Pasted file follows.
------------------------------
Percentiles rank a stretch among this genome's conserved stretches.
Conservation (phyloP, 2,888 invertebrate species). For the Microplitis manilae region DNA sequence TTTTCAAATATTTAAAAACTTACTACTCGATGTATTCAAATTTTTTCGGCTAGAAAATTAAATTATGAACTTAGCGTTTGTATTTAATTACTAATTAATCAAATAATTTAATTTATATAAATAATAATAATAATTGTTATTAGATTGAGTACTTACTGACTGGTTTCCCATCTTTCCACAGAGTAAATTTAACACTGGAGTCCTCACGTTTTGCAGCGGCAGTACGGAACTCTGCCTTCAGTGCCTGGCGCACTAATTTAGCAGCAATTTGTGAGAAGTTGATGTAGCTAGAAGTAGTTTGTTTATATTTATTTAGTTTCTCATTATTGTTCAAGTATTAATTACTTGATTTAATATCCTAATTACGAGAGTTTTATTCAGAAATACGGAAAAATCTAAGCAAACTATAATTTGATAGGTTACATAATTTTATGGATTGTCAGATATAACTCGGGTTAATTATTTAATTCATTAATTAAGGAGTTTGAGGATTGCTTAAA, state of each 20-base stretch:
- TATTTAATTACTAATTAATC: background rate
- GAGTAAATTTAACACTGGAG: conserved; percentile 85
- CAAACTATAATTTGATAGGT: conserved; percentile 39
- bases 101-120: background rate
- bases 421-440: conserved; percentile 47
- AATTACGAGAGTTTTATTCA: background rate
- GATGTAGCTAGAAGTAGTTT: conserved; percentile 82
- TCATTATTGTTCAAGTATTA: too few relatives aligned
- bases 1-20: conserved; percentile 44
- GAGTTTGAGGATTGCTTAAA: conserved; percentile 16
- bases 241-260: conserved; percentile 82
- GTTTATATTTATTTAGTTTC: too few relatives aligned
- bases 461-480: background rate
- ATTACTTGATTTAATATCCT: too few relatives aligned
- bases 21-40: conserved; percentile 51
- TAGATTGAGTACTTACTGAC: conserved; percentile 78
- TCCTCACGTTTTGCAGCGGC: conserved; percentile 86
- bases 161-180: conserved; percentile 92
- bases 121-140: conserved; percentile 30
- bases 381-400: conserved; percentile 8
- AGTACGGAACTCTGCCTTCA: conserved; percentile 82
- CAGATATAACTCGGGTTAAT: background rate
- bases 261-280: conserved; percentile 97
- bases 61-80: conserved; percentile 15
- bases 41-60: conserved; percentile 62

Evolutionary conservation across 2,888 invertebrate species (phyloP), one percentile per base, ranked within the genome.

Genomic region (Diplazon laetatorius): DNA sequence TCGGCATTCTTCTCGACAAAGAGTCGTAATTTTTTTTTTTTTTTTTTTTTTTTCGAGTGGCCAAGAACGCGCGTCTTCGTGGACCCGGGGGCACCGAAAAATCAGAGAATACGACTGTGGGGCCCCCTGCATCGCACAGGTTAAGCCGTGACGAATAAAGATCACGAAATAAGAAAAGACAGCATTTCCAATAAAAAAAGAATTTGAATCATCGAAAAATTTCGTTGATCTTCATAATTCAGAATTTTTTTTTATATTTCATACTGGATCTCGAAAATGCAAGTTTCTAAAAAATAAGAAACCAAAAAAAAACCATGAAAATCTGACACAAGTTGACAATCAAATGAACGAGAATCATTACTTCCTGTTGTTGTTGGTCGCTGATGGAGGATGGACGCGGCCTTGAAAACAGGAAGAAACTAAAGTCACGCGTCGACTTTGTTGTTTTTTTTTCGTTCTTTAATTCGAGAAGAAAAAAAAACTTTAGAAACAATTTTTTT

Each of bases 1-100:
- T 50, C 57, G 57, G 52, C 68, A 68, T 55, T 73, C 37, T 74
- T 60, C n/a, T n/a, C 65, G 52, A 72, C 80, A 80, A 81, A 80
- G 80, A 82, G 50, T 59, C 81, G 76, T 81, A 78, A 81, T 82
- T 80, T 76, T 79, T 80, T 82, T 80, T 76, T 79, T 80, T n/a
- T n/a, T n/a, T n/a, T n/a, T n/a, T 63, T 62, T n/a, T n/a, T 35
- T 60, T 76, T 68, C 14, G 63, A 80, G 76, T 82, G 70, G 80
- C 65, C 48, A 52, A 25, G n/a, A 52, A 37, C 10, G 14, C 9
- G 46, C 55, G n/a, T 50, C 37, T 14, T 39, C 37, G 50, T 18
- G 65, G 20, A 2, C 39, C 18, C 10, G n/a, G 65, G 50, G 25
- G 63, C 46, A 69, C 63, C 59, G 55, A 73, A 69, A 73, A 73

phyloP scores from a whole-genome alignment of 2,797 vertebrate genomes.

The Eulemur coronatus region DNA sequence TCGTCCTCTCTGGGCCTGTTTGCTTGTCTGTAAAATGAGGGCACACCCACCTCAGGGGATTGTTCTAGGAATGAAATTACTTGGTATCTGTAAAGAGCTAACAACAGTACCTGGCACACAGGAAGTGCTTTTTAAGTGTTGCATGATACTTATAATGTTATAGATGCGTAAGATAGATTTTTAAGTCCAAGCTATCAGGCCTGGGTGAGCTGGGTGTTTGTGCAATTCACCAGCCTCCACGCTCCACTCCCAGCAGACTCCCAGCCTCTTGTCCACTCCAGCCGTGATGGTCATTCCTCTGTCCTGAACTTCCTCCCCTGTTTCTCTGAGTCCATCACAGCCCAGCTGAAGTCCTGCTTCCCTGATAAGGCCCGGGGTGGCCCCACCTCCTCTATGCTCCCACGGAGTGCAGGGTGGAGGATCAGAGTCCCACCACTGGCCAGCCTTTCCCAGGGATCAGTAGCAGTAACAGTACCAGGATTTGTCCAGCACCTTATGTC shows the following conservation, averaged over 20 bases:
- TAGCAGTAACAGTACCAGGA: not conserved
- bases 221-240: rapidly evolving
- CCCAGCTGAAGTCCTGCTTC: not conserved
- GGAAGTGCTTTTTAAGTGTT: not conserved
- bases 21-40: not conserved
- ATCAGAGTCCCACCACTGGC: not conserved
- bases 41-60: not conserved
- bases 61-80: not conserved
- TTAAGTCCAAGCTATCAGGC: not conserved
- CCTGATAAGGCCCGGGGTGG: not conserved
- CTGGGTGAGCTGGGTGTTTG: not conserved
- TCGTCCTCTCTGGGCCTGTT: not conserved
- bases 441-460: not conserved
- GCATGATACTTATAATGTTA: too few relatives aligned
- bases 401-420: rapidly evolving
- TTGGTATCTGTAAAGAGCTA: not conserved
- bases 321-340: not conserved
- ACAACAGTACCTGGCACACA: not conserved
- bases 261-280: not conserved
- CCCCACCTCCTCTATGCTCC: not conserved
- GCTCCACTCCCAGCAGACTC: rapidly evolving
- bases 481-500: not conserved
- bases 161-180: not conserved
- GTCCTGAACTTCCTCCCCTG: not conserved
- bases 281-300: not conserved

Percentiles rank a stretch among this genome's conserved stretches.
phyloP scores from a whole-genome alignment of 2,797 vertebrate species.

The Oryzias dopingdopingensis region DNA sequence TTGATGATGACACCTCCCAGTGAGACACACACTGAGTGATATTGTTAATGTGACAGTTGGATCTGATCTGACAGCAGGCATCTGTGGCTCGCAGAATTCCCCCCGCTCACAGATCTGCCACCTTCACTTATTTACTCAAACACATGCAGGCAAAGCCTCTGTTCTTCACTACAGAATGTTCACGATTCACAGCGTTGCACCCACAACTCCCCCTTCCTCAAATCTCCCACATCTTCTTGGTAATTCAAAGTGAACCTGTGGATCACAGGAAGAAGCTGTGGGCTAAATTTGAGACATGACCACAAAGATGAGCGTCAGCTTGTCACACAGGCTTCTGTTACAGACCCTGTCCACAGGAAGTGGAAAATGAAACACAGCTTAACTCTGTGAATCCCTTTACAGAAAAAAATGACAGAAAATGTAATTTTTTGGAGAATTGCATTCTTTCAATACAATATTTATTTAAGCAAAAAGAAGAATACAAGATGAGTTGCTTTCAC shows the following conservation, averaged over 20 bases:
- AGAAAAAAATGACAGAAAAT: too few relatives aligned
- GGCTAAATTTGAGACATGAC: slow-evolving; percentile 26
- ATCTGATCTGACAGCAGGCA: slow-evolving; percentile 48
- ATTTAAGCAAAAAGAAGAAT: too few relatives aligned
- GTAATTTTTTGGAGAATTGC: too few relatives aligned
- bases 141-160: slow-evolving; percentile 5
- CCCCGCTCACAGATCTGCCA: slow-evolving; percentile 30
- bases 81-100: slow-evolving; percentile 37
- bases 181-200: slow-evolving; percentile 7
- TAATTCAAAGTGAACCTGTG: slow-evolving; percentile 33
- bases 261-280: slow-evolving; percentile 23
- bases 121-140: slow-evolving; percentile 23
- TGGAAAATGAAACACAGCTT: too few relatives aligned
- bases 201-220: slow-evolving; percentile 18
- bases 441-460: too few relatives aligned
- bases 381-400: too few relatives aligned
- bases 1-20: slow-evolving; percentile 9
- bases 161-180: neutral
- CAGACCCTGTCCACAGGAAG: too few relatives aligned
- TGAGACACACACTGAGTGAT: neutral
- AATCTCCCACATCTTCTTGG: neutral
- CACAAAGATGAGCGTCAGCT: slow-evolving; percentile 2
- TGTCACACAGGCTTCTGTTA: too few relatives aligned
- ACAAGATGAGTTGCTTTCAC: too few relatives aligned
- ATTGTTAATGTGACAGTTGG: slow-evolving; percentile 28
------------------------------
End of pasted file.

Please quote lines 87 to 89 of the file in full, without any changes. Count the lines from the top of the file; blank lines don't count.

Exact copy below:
- bases 1-20: slow-evolving; percentile 9
- bases 161-180: neutral
- CAGACCCTGTCCACAGGAAG: too few relatives aligned